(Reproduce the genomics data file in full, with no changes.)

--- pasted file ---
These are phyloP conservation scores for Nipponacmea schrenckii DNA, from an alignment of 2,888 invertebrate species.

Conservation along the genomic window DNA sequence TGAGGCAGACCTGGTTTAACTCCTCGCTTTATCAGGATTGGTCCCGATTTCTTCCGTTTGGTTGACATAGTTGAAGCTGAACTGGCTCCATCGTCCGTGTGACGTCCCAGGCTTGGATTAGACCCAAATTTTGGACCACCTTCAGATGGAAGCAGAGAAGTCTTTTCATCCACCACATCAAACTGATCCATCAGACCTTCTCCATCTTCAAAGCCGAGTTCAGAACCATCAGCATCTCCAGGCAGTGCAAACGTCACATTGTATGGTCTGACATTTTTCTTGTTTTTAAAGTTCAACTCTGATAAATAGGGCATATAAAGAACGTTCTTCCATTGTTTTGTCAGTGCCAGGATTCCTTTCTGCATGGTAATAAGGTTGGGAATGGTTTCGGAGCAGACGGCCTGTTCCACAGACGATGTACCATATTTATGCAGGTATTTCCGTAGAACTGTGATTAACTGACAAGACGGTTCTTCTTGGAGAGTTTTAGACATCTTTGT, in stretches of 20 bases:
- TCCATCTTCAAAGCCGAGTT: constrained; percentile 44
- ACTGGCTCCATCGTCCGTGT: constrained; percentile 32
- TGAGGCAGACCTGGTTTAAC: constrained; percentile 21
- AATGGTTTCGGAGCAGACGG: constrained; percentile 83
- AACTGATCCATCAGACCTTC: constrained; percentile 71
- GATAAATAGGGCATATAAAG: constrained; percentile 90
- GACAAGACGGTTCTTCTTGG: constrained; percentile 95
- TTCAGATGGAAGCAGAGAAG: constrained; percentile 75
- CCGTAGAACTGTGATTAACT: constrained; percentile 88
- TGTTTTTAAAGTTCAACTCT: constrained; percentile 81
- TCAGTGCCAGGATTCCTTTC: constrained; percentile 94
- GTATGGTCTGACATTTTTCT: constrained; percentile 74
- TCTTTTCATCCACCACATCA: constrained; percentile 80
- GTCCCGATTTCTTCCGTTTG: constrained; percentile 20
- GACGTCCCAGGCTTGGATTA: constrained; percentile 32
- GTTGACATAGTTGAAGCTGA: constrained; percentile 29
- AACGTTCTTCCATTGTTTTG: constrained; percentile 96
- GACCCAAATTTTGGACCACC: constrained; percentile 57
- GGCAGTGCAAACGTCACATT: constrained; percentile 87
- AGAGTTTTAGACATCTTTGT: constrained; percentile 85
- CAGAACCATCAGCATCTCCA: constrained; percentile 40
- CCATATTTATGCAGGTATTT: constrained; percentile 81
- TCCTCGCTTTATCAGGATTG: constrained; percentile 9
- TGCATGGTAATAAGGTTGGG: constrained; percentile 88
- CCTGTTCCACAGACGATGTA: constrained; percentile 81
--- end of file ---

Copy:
These are phyloP conservation scores for Nipponacmea schrenckii DNA, from an alignment of 2,888 invertebrate species.

Conservation along the genomic window DNA sequence TGAGGCAGACCTGGTTTAACTCCTCGCTTTATCAGGATTGGTCCCGATTTCTTCCGTTTGGTTGACATAGTTGAAGCTGAACTGGCTCCATCGTCCGTGTGACGTCCCAGGCTTGGATTAGACCCAAATTTTGGACCACCTTCAGATGGAAGCAGAGAAGTCTTTTCATCCACCACATCAAACTGATCCATCAGACCTTCTCCATCTTCAAAGCCGAGTTCAGAACCATCAGCATCTCCAGGCAGTGCAAACGTCACATTGTATGGTCTGACATTTTTCTTGTTTTTAAAGTTCAACTCTGATAAATAGGGCATATAAAGAACGTTCTTCCATTGTTTTGTCAGTGCCAGGATTCCTTTCTGCATGGTAATAAGGTTGGGAATGGTTTCGGAGCAGACGGCCTGTTCCACAGACGATGTACCATATTTATGCAGGTATTTCCGTAGAACTGTGATTAACTGACAAGACGGTTCTTCTTGGAGAGTTTTAGACATCTTTGT, in stretches of 20 bases:
- TCCATCTTCAAAGCCGAGTT: constrained; percentile 44
- ACTGGCTCCATCGTCCGTGT: constrained; percentile 32
- TGAGGCAGACCTGGTTTAAC: constrained; percentile 21
- AATGGTTTCGGAGCAGACGG: constrained; percentile 83
- AACTGATCCATCAGACCTTC: constrained; percentile 71
- GATAAATAGGGCATATAAAG: constrained; percentile 90
- GACAAGACGGTTCTTCTTGG: constrained; percentile 95
- TTCAGATGGAAGCAGAGAAG: constrained; percentile 75
- CCGTAGAACTGTGATTAACT: constrained; percentile 88
- TGTTTTTAAAGTTCAACTCT: constrained; percentile 81
- TCAGTGCCAGGATTCCTTTC: constrained; percentile 94
- GTATGGTCTGACATTTTTCT: constrained; percentile 74
- TCTTTTCATCCACCACATCA: constrained; percentile 80
- GTCCCGATTTCTTCCGTTTG: constrained; percentile 20
- GACGTCCCAGGCTTGGATTA: constrained; percentile 32
- GTTGACATAGTTGAAGCTGA: constrained; percentile 29
- AACGTTCTTCCATTGTTTTG: constrained; percentile 96
- GACCCAAATTTTGGACCACC: constrained; percentile 57
- GGCAGTGCAAACGTCACATT: constrained; percentile 87
- AGAGTTTTAGACATCTTTGT: constrained; percentile 85
- CAGAACCATCAGCATCTCCA: constrained; percentile 40
- CCATATTTATGCAGGTATTT: constrained; percentile 81
- TCCTCGCTTTATCAGGATTG: constrained; percentile 9
- TGCATGGTAATAAGGTTGGG: constrained; percentile 88
- CCTGTTCCACAGACGATGTA: constrained; percentile 81